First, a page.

Archibald, 63, still lives in Barcelona now, almost a quarter of a century after his final game, a solitary appearance for Home Farm in Dublin. In Barcelona, he founded a company called FC Energía, linking football to one's gas or electricity supply, becoming a partner of a dozen Spanish clubs. "We thought it might be a good idea to sell gas and electricity; everybody needs it, right?" he says. "And we thought the football link might just work."
"We changed the business model. We took the idea to Nexus, the biggest providers of renewable energy in Spain, and went from there. Whereas Endesa and Iberdrola, for example, will buy their energy at 5, say, add a margin and sell at 7 or 8, we don't. We buy and sell at cost, with a small management fee, and we keep it clear: The energy sector is complicated in terms of tariffs and it drives people crazy. We like to be transparent, which the industry is not. It's a hell of a place really. If we can simplify it for ourselves and the customers, good."
Why, then, don't other energy companies adopt this model? "Because they're greedy," Archibald says. "We're also going very, very big on green energy, because of the state the planet's in. It's green energy; others sell 'dirty' energy: fossil fuels, atomic energy, and it's not clean. I don't like to use the word 'movement,' but it is something we're pushing. And that links to the medical sector: They're working and curing people, and we want to help cure the planet. It's about awareness.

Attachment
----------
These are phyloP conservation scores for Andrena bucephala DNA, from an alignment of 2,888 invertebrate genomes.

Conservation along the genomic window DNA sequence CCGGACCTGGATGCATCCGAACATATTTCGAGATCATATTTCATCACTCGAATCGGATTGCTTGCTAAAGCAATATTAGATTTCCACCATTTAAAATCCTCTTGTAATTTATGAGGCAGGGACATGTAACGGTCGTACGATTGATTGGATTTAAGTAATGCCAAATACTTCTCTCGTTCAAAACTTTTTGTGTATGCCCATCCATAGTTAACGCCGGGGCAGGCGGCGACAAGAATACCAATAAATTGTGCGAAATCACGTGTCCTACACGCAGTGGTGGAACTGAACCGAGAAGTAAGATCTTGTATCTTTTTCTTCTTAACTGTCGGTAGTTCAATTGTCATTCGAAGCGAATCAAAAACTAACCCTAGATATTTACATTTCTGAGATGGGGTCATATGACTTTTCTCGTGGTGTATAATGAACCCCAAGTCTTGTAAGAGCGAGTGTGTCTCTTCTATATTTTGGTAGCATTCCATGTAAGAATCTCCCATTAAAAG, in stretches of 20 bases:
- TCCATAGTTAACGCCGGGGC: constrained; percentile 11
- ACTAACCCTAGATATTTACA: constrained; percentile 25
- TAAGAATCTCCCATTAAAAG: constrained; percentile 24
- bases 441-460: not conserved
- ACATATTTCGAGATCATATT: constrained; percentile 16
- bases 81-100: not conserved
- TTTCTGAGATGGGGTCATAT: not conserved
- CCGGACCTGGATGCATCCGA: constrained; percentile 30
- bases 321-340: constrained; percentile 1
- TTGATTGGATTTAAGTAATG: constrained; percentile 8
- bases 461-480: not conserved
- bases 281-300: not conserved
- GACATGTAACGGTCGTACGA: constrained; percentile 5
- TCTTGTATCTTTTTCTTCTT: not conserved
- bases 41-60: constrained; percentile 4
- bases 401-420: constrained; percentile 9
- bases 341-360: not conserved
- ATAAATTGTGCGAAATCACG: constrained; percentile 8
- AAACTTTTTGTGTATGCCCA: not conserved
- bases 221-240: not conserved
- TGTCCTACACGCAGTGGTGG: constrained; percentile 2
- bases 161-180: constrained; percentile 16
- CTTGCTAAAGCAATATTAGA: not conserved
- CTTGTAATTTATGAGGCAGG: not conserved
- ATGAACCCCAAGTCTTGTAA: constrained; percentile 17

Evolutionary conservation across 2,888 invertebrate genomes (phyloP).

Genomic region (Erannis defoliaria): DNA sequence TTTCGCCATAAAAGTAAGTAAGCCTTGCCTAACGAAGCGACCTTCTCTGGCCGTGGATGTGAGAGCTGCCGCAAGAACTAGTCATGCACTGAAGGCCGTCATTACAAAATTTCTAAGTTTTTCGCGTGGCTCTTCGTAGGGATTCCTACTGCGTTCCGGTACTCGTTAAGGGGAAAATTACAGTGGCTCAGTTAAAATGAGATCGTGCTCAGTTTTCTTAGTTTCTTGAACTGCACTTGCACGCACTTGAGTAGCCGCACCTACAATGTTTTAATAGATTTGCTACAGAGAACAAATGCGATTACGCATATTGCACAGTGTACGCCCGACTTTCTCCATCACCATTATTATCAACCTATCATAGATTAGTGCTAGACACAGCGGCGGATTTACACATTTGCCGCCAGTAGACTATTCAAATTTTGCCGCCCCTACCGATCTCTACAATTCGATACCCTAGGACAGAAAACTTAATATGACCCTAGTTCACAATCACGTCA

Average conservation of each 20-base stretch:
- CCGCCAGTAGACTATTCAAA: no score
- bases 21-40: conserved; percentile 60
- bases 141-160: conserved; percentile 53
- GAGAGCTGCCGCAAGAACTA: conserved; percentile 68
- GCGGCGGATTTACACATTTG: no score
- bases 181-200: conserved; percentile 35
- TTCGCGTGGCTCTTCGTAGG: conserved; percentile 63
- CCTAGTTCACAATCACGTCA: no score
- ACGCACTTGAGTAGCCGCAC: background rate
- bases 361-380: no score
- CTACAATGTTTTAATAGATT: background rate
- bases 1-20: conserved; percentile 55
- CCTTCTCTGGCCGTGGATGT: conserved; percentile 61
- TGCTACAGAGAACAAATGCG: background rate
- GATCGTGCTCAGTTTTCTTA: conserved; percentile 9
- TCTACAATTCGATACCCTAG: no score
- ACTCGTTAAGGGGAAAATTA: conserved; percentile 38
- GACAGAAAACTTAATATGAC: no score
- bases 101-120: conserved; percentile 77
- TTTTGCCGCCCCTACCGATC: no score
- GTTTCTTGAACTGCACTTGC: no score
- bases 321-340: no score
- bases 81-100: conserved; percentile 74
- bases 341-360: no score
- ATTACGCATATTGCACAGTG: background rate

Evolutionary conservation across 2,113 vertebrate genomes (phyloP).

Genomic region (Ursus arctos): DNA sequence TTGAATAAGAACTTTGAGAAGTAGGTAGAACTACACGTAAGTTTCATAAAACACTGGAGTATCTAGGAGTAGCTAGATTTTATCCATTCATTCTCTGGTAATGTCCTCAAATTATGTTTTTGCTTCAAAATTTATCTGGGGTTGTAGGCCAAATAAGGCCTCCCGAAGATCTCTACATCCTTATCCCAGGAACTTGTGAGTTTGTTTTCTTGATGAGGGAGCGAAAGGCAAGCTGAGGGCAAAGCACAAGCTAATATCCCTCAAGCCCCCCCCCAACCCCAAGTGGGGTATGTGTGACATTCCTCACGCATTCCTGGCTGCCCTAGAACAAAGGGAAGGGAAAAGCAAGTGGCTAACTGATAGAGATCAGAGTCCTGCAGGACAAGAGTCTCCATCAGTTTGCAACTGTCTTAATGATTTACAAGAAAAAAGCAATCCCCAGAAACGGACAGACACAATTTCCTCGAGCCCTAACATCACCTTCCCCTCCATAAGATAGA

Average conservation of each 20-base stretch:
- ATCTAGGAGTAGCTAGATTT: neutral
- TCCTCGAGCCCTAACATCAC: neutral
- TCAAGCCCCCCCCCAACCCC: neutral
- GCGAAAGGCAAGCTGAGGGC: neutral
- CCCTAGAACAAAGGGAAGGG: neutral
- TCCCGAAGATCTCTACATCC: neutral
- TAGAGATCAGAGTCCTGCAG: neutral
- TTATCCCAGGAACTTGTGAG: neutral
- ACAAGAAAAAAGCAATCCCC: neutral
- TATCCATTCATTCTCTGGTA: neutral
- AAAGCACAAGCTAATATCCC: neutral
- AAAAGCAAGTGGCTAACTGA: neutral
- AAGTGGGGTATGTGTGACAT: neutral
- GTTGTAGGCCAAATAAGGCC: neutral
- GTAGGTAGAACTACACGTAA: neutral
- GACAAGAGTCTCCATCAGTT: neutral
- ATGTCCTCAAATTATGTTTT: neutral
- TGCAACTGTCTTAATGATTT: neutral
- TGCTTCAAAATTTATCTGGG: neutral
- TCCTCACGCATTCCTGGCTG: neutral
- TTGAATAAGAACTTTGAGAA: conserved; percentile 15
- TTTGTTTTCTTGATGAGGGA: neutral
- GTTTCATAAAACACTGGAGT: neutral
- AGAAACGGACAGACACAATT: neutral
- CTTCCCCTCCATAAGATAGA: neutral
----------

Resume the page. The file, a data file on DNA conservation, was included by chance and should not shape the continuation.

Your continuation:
"I just wanted to say thank you to them somehow. So we decided: OK, let's give them their energy at cost for a year. They don't need to do it now: They're head down, working; they can't lift their head up because all they're doing is working, sleeping, working, sleeping."
"This pandemic crisis will change us," Archibald says. "We've seen the importance of life. No one has been able to stop the world like this, nobody, not a war or anything. Not like this. It's like the world has said, 'Listen, hey, enough. I'm choking here. I'm going to die; you need to stop.' Sure, it's a virus and we don't know where it comes from, but it links to those environmental [questions]. The world has had a chance to breathe -- there are fewer cars about, less pollution. Hopefully people will see that, because it might help the environment enormously. This might push us and [the planet] needs it."